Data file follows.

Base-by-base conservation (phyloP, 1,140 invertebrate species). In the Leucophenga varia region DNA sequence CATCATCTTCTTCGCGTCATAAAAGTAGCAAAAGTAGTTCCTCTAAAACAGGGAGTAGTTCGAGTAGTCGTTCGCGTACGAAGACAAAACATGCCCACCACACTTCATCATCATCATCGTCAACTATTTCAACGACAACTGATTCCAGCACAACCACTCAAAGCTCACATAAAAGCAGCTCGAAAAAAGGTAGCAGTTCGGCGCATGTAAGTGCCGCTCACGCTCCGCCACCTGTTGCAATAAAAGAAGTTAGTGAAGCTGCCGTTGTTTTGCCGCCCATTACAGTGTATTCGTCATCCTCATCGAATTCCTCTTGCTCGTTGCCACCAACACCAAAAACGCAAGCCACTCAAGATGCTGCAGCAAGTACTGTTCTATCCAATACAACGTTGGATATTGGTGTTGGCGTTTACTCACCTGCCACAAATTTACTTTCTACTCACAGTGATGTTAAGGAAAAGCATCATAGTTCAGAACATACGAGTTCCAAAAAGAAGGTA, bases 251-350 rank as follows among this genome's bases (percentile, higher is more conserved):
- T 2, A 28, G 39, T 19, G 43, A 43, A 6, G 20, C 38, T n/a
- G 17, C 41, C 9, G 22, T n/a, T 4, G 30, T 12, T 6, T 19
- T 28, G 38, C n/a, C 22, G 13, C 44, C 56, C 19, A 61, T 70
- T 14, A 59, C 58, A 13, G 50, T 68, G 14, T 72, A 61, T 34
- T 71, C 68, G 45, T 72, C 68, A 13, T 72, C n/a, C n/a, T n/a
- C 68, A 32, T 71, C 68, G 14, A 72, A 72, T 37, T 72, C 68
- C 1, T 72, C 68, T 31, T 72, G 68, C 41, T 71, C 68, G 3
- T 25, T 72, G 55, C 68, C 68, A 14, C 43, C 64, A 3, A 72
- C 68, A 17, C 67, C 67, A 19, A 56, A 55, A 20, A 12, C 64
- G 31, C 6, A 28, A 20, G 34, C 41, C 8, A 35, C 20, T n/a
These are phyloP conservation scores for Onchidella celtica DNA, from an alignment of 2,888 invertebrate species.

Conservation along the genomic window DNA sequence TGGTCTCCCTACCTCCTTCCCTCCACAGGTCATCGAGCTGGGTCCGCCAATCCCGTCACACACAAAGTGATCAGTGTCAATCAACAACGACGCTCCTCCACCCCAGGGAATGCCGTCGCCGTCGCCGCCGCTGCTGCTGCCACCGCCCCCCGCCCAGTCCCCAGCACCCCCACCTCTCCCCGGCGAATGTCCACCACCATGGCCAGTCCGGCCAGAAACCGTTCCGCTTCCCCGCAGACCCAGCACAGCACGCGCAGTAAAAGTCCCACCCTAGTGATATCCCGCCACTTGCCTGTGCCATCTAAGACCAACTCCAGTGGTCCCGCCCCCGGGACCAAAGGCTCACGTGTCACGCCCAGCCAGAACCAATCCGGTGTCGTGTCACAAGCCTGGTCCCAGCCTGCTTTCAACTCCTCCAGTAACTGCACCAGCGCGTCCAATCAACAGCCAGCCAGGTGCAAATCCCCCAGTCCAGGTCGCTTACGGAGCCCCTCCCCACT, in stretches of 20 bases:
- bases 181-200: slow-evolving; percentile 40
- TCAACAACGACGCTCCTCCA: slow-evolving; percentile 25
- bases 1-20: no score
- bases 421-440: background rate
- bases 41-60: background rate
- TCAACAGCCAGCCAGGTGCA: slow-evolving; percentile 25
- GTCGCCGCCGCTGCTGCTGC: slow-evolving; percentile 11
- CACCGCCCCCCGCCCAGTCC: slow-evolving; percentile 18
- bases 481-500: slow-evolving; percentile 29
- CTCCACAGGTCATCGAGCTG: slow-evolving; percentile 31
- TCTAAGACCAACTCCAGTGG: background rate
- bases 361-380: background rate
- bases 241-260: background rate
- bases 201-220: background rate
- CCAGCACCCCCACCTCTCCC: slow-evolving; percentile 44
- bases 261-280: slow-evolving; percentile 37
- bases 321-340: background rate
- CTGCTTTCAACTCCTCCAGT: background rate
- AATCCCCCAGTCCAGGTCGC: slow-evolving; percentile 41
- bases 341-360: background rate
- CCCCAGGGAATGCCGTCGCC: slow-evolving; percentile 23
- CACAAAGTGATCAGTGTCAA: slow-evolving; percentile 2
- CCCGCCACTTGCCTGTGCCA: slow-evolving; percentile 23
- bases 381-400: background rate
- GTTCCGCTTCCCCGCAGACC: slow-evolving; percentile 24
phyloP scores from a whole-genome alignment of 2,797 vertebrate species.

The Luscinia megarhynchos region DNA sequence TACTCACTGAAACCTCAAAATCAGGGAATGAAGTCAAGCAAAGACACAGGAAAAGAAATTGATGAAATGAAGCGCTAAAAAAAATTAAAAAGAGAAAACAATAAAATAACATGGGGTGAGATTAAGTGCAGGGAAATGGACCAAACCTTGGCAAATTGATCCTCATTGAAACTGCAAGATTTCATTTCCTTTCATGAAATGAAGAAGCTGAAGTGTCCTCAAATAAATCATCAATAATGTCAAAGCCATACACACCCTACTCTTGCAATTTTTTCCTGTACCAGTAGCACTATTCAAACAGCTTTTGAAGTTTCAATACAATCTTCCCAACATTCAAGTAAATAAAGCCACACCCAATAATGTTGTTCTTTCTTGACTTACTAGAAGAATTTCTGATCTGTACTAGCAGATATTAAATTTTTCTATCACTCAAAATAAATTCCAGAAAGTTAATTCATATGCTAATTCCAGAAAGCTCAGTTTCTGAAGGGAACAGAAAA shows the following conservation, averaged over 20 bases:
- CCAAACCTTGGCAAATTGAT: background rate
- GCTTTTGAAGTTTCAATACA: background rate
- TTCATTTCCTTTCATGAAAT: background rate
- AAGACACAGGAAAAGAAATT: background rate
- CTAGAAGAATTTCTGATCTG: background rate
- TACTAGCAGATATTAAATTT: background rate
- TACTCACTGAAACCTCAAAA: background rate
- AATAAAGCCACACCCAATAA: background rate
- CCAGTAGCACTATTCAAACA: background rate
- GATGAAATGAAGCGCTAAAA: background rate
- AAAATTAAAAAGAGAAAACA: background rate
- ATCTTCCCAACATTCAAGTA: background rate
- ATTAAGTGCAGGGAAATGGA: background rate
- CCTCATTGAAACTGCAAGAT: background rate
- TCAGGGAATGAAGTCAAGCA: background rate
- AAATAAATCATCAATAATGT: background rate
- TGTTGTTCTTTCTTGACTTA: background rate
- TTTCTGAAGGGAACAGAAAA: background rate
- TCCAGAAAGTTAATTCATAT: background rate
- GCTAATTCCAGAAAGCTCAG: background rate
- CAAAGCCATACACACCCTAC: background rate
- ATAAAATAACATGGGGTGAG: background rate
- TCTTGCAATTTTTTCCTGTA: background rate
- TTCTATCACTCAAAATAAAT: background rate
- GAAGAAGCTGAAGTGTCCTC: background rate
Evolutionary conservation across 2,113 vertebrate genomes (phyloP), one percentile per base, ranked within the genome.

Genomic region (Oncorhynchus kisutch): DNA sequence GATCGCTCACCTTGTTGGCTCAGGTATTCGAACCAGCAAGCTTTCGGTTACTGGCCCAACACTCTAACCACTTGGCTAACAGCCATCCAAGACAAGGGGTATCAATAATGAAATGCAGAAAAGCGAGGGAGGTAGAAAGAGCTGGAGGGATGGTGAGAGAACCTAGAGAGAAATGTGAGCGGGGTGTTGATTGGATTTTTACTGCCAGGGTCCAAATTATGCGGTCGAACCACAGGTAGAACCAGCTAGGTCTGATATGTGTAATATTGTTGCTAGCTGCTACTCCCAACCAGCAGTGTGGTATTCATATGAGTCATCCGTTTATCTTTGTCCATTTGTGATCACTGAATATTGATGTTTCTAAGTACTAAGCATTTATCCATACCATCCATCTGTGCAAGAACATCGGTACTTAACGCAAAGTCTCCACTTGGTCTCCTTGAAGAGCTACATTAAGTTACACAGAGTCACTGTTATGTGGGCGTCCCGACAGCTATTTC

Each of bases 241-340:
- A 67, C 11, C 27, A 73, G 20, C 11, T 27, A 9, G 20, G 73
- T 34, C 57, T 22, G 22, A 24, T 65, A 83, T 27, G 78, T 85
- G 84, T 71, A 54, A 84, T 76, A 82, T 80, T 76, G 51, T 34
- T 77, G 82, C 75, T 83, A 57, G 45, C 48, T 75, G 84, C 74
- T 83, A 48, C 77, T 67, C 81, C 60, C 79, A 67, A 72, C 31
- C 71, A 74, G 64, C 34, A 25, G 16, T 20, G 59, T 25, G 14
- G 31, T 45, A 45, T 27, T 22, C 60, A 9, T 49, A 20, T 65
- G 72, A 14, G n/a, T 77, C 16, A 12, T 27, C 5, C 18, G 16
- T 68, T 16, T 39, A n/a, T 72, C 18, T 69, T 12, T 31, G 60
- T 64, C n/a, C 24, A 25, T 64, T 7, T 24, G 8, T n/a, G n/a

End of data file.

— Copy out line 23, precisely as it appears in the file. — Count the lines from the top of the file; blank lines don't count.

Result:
- CTCCACAGGTCATCGAGCTG: slow-evolving; percentile 31